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Mastering Ruby Arrays

Ruby arrays are a fundamental data structure that is used to store data in memory. Inside a Ruby array you can store anything you want, from strings to integers and even other arrays. The elements in an array are accessed using their index, which starts at 0.

This is what an array containing the words “cat”, “dog” and “tiger” would look like:

ruby arrays

Ruby Arrays – Basic Operations

To work with an array you will have to create one first, there are multiple ways to do it.

Initialize an empty array:

Initialize an array with data:

Alternatively, you can avoid having to type the quotes for every string by doing this:

Now that we have an array the next step would be accessing the elements that it contains.

Access array element by index:

You can also use the first and last methods:

At this point you may want to add items to your array:

And finally, here is how you delete elements from your array:

There is also the shift & unshift methods, which are similar to pop/push but take or add elements in front of the array.

Here is a small cheatsheet for you:

Ruby Array to String

You can convert any array into a string by using the Array#join method.

Here’s an example:

Notice that this method takes 1 optional parameter so you can define a separator between the array elements when they are joined together.

Multidimensional Arrays

An array can be composed of other arrays, we call that a multi-dimensional array.


To access the first elements from the first sub-array you can use this syntax:

Iterating Over Ruby Arrays

Now that you have an array wouldn’t it be nice if you could enumerate its contents and print them? Well the good news is that you can!

Example: Print your array using each

Note: Most of these looping operations are available thanks to the Enumerable module, which is mixed into the Array class by default.

Example: Capitalize every word in your Array using map.

The map method doesn’t modify the array in-place, it just returns a new array with the modified elements, so we need to assign the results back to a variable. There is also a map! (notice the exclamation point) method which will modify the array directly, but in general the simpler version is preferred.

Another thing you may want to do is find all the items in your array that fit certain criteria.

Example: Find all the numbers greater than 10:

More Array Operations

There are a lot of things you can do using arrays, like sorting them or picking random elements.

You can use the sort method to sort an array, this will work fine if all you have is strings or numbers in your array. For more advanced sorting check out sort_by.

You can also remove the duplicate elements from an array, if you find yourself doing this often you may want to consider using a Set instead.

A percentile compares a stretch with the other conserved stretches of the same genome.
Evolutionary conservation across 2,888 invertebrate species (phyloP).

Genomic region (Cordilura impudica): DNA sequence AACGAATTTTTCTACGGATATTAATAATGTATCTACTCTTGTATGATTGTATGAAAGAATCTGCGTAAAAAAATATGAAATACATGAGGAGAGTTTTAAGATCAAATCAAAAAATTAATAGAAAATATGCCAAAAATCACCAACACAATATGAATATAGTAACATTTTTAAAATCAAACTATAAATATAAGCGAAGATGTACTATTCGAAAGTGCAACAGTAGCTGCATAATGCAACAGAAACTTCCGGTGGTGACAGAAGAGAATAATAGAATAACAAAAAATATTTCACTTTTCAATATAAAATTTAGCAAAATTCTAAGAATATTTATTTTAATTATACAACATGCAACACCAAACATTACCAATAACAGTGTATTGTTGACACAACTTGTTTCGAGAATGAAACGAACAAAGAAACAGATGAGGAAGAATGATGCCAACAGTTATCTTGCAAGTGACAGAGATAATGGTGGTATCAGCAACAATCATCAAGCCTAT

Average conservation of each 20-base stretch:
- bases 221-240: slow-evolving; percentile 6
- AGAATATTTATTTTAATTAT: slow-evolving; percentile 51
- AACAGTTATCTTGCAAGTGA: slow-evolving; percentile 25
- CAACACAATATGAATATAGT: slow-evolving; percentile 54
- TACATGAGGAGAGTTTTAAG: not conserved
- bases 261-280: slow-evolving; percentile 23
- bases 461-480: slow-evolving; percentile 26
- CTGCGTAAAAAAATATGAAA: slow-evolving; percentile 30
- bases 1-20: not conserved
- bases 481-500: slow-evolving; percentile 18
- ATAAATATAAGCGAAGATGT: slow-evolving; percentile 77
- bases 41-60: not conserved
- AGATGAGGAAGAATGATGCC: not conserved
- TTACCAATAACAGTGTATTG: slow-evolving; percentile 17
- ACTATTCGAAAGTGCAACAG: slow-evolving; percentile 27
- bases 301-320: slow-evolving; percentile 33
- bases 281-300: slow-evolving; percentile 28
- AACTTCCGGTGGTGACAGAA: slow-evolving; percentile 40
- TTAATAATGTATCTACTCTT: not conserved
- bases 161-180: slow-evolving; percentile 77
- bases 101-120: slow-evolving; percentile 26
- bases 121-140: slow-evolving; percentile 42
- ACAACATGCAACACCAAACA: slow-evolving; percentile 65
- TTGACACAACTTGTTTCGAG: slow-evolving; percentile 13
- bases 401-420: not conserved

If you want to pick one random element from your array you can use the sample method:

You may also want to “slice” your array, taking a portion of it instead of the whole thing.

Example: Take the first 3 elements from the array, without changing it:

Get the size of an array:

Check if an array is empty:

Remove nil values:

Operations involving multiple arrays

If you have two arrays and want to join them you can do it like this.

You can also remove elements from one array like this, where users_to_delete is also an array:

Finally, you can get the elements that appear in two arrays at the same time:


Arrays are very useful and they will be a powerful ally by your side. Don’t forget to check out the documentation if you are unsure of what a method does.

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Dave Aronson says a couple of years ago

You’ve covered adding elements to the end of an array, and removing them from there, but ignored the front end, which is necessary in order to make a queue. There, you can use shift and unshift, respectively.

    Jesus Castello says a couple of years ago

    Thank you, I will add these πŸ™‚

    Jim OKelly (@rubycastsio) says a couple of years ago

    Wait to you get into any? none? each_cons and each_slice πŸ™‚

    Isn’t ruby an awesome language? Great write up, keep them coming!

      Jesus Castello says a couple of years ago

      Yeah, I love Ruby! Thanks for your comment πŸ™‚

Thiago AraΓΊjo says a couple of years ago

You can also use Array#shift instead of Array#delete_at(0), and use Array#slice instead of Array#[start, length]

Rick Carlino says a couple of years ago

Another fun one is reaching around arrays in the opposite direction with negative indexes. Example:

%w(1 2 3 4 5 6)[-2]

=> returns “5”

Ruby arrays really do give you a lot out-of-the-box when you compare it to other languages. Nice post!

    Jesus Castello says a couple of years ago

    Thanks for your comment πŸ™‚

richard (@richardkmichael) says a couple of years ago

#each_with_index, #each_with_object and #zip, all from Enumerable, are often helpful with arrays. Most people seem unaware of #zip, in particular.

Igor Zhivilo says a couple of years ago

good post, didn’t know about ‘numbers.take 3’ method, thanks

Sanju says a couple of years ago

Nice Article πŸ™‚

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